We were made for Sunday.

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I would say that a disproportionate percentage of the fun things you see on this blog happen on Sundays. Yes, we love Saturday brunch like nothing else, but most Saturday events have to be sandwhiched between lots of pesky responsibilities that leave little time for much else. This weekend for instance, we had a fun-packed weekend of taking friends to the airport Friday night, followed by studying for me and work for James. On Saturday I camped out at Starbucks to write papers while James worked at home. I managed to watched the Derby on a small corner of my computer while typing away on the other half of the screen. We ate dinner at home and then in a truly wild outing, I did grocery shopping at 10 at night to avoid the crowds. Bliss.

But then Sunday comes.

Growing up, we weren’t allowed to do homework on Sunday, or go shopping, or go to the movies. This also meant we didn’t do chores, or mow the lawn, or whatever other thing my parents could devise for us. You might see this as religious legalism, or overbearing rules, but you know what it really is? Bliss. For one day of the week, life wasn’t about working and getting things done, but about enjoying all the things you already have. For one day of the week, life was about rest and family and worship and peace. One time I remember my dad telling me that the Sabbath was a shield God gave us against the stress of this world, but a shield only works if you hold it. I’m pretty sure that teaching us to keep the Sabbath was one of the most valuable lessons my parents gave us, one of the things that has had the greatest routine impact on my life.

Which is why, once I moved out and went to college, I chose to keep Sunday as a day free from work. Not to keep some list of rules, but because life is so much better when you have a Sabbath keeping it in check. It’s been one of the best decisions I’ve made in grad school. When weeknights get stressful, when Saturdays are packed, when I struggle to make time for the things that really matter, Sundays come as a miracle every week. It isn’t easy, and involves a lot of planning ahead, time management, and dogged perseverance on Saturdays, but it is so, so, worth it.

Lately James and I have making our Sundays more intentional times to explore the city together. A couple weeks ago we made it up early enough for a pre-church breakfast date out and yesterday we headed to the National Gallery. They just opened an amazing exhibit on Andrew Wyeth, inspired by my favorite of his paintings. We wandered leisurely through the gallery before heading back out into the city to find some fro-yo. (For the record, I totally prefer old-fashioned ice cream to this crazy yogurt obsession, but Tangy Sweet is still pretty awesome.) On the walk back we sat on some benches for a while, quietly reflecting on some big things that are coming over the next couple weeks. I’m so glad I had this Sunday before heading back into the busy week.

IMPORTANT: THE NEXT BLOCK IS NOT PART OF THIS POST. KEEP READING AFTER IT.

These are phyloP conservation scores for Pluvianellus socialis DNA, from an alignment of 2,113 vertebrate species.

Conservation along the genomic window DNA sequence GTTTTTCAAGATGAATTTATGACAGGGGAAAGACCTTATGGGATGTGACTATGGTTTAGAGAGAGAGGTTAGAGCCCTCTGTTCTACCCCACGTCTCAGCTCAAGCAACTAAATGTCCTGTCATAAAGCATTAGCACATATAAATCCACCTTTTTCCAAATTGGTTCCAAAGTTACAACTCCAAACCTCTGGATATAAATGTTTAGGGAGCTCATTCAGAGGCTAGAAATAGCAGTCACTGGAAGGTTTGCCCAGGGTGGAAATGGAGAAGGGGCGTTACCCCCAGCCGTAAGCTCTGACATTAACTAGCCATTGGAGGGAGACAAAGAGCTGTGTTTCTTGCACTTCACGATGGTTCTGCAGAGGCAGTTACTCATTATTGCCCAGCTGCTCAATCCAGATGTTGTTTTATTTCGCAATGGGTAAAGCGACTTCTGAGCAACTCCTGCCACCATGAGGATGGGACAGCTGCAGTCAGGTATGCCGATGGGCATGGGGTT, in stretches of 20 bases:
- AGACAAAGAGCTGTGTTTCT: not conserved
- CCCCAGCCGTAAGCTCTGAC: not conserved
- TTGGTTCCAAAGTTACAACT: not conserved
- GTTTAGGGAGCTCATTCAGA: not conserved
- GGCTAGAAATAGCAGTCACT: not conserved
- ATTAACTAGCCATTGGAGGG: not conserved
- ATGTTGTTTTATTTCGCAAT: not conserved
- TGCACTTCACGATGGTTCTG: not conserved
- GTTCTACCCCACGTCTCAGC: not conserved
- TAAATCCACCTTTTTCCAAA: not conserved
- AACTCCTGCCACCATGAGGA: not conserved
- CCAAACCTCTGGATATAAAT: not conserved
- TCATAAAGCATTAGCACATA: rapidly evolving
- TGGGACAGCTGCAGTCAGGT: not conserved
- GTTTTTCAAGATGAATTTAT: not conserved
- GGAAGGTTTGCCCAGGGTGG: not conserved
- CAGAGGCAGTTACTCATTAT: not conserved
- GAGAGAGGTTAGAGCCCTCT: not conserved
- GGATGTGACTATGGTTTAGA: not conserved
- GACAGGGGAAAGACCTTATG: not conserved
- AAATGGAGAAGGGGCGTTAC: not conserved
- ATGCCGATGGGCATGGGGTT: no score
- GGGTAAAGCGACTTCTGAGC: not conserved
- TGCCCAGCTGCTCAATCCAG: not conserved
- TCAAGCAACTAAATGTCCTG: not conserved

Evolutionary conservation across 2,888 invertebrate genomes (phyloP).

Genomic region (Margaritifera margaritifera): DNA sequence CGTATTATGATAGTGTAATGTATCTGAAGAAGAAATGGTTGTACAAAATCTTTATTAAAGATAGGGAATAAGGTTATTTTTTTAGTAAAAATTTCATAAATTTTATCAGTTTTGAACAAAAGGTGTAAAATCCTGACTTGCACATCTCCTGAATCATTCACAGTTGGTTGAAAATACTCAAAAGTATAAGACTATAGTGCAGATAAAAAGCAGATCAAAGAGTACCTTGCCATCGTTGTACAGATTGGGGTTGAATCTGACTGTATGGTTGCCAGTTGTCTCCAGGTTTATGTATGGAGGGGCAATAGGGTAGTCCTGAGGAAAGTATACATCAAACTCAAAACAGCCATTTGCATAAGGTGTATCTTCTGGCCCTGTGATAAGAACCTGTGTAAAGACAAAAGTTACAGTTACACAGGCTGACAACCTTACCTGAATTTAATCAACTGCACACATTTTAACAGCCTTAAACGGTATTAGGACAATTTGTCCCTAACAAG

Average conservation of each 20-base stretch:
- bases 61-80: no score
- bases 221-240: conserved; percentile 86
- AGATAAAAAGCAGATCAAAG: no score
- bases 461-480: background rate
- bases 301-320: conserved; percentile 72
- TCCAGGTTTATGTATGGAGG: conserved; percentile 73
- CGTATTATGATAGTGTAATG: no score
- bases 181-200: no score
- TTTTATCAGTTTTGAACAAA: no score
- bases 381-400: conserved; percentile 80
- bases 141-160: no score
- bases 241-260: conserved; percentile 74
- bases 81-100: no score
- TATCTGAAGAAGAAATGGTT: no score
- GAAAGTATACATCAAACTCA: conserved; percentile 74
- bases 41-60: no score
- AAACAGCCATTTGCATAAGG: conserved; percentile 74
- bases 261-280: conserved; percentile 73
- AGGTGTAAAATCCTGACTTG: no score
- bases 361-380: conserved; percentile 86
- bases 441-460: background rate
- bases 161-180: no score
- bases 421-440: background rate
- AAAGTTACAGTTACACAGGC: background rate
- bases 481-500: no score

I have nothing against work. I think we were made for work, were created to exhaust ourselves in the pursuit of good and useful things, were designed to feel tired at the end of the day and rise again the next to struggle for things. We were made for work. But we weren’t made just for work. We were also made for rest and laughter and taking time to enjoy the people we are blessed to love. Sundays remind us of that.

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17 Responses to We were made for Sunday.

  1. Katy says:

    We had rules like this too…although they weren’t always followed perfectly…but I was thinking about that yesterday– how I want to get my chores done Saturday so fun and rest can be had on Sunday

  2. Kate says:

    Amen sister :) our children are now 22, 20 and 18 and we held to the same “rules” as they were growing up (my line was something like “I don’t do homework on Sundays”).. Each of them have continued to pursue hard things throughout the week and enjoy Sundays as you have: with friends and rest and worship. Occasionally, “works of necessity” need to be completed on Sundays, but we hope those are few and far between.

  3. We were allowed to do homework on Sundays (immigrant parents!) but my husband’s family took the Sabbath off completely, and I much prefer it his way. It’s a little bubble in the week that feels so safe. Loved reading about your Sundays! x

  4. When I was in college, my professors encouraged us to make Sunday our free day, and I kept that rule for the most part. These days it is often a writing day, but that is pleasure as much as work!

  5. Pingback: reading round-up (5.09.14) | abby hummel

  6. E. Henry says:

    Yes!!

    That is what we do and it’s amazing!

  7. Rachael Betts says:

    Hannah,
    Loved this post! Through it God showed me that a rest day is a GIFT from Him…is Him caring for us. I was encouraged by your honesty and worked hard to get uni assignments under control so sunday was free, with a huge assignment due soon and barely time to do it, and fluke of all flukes my shift got changed, which it never does, so I have an extra day to assignment. He un-crazied my week a little for putting Him first and obeying a command which was made to look after me in the first place. Be encouraged. 1. GOOD GOD. 2. He used YOU :)

    Your sister in Christ, Rach :)

  8. slesser1013 says:

    Beautiful photographs :)

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